The Nizkor Project: Remembering the Holocaust (Shoah)

Shofar FTP Archive File: orgs/canadian/canada/justice/ethnocultural-groups/ecg-005-01


Archive/File: orgs/canadian/canada/justice/ethnocultural-groups/ecg-005-01
Last-Modified: 1997/01/28
Source: Department of Justice Canada

5.3 Jury Selection in a Multicultural Society

There is a small body of Canadian literature which suggests
that the jury selection process systematically excludes
members of ethnocultural minorities. 164 A recent Nova
Scotia Law Reform Commission discussion paper on the topic
suggests that "members of disadvantaged, socially isolated
and lower-income groups, many of whom are people of colour
and/or immigrants, are systemically excluded from jury
selection." <165>

Jury selection becomes a highly visible public issue in
cases where a member of a minority group is tried and found
guilty of a crime by an all-white jury, or in cases of
police shootings where the victim is a member of a minority
group. The occurrence of such situations does not reflect
the range of problems experienced by accused and witnesses
in contact with the criminal justice system. However, such
relatively rare occurrences of perceived racial bias in jury
verdicts has the potential to raise considerable hostility
toward the justice system among minority groups. For
example, in 1992, the most destructive urban riots in
decades occurred in Los Angeles following the infamous
Rodney King decision in which a group of white policemen
were acquitted by an all-white jury of the beating of a
Black man. Representation of minority group members on the
jury for a trial when a minority member is an accused or a
victim is clearly a highly symbolic issue for minority
groups. Respect for the rule of law, confidence in the
Canadian justice system, and harmonious relationships
between minority communities and the justice system are at
stake.

It is generally perceived both in society and in the law
that juries should be impartial as well as representative of
the community. <166> There are differences of opinion,
however, on the meaning of representativeness. One position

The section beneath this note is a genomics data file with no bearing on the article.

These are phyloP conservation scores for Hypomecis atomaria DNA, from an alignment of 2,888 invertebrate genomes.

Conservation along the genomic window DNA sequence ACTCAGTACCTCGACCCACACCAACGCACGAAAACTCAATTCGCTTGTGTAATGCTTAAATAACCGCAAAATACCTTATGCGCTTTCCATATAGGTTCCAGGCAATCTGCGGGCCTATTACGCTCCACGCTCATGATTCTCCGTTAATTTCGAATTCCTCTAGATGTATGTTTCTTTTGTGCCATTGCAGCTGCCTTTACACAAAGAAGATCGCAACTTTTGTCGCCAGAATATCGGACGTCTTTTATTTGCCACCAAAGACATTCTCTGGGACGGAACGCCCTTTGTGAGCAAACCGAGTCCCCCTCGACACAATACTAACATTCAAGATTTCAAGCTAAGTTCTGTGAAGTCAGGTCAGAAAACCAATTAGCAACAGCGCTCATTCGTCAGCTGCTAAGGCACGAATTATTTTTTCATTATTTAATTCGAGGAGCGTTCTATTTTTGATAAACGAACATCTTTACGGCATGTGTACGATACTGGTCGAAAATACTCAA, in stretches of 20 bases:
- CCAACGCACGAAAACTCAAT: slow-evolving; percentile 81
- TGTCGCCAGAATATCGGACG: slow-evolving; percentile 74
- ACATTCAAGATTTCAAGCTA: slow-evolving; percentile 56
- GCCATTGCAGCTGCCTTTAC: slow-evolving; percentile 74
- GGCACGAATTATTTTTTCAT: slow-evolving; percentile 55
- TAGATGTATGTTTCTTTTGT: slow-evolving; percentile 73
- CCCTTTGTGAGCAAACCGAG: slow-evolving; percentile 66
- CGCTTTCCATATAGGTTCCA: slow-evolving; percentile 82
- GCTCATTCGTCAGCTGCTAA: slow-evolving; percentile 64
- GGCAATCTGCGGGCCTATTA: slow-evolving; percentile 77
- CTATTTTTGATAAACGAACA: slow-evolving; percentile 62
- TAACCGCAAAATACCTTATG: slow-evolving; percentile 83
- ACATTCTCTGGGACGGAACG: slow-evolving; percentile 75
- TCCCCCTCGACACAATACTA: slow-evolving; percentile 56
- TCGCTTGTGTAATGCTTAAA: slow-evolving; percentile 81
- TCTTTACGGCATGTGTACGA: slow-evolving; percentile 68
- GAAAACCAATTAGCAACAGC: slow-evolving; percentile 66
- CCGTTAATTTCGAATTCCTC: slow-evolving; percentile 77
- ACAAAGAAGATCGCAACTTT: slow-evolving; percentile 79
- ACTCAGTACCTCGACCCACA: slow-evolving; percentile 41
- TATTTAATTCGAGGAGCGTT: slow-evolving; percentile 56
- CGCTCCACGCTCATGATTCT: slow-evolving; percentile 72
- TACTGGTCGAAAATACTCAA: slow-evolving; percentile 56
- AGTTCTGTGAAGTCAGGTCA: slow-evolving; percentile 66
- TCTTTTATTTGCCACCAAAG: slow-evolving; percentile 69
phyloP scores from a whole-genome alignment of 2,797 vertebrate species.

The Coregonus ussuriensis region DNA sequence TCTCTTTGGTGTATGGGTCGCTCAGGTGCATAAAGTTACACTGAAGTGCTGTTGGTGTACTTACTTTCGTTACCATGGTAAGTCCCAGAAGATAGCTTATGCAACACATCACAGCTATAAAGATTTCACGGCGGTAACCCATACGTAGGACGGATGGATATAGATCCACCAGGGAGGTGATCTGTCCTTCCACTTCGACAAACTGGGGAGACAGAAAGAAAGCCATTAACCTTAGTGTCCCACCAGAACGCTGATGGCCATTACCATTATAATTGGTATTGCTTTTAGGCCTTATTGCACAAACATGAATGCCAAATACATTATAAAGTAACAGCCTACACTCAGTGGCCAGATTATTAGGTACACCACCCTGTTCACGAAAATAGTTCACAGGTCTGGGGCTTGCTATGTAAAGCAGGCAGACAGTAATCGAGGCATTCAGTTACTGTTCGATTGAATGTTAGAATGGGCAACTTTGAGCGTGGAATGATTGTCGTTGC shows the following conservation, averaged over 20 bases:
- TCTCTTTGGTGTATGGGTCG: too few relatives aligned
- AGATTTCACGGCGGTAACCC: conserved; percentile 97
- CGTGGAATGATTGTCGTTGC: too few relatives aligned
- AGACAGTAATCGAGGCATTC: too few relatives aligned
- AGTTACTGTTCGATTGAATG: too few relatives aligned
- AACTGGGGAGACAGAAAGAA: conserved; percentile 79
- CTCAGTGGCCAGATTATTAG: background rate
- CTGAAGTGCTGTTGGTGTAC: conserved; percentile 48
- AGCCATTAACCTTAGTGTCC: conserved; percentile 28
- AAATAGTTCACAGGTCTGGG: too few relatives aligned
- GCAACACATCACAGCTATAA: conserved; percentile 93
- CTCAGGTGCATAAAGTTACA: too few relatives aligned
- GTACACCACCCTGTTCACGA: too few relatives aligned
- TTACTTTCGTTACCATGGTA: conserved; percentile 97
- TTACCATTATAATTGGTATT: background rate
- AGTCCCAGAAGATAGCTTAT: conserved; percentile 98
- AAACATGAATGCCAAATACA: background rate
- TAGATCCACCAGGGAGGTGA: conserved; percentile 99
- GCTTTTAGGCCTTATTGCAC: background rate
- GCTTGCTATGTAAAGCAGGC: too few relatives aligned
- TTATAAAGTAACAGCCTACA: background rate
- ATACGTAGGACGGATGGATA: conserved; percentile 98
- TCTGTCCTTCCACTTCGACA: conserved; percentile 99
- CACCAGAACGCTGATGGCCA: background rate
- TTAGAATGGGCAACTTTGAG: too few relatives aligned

might be termed the ''affirmative action" approach. In this
approach, Kaiser, for example, argues that when a jury is
not racially representative of the background of an accused,
legislatively this should be grounds for challenge to the
partiality of a jury.<167> Etherington points out that for
many years Canadian, United States and British courts have
rejected the idea of a jury of one's peers based on
characteristics such as ethnicity, age, religion, and
similar characteristics.<168>

A second approach to representativeness is based on the idea
of equal chance of selection from a pool of potential
candidates. <169> This could be called the "random
selection" model, and it reflects the conventional approach
in Canada of random selection from a pool, coupled with the
ability of lawyers representing the parties to challenge
prospective jurors. <170>

5.3.1 The Jury Selection Process

Jury selection in the criminal justice system is a four-
stage process falling under the jurisdiction of both federal
and provincial levels of government. The first three stages
fall within provincial jurisdiction and represent the out-of-
court procedures employed in selection of juries. The fourth
stage is a matter of federal jurisdiction<171> and is played
out in court. The four stages are as follows:

At the provincial level

     * the assembly of source lists of persons who may be
     qualified, to serve as jurors is compiled;
     
     *a determination is made of those persons on the source
     list who qualify or not, to serve as jurors;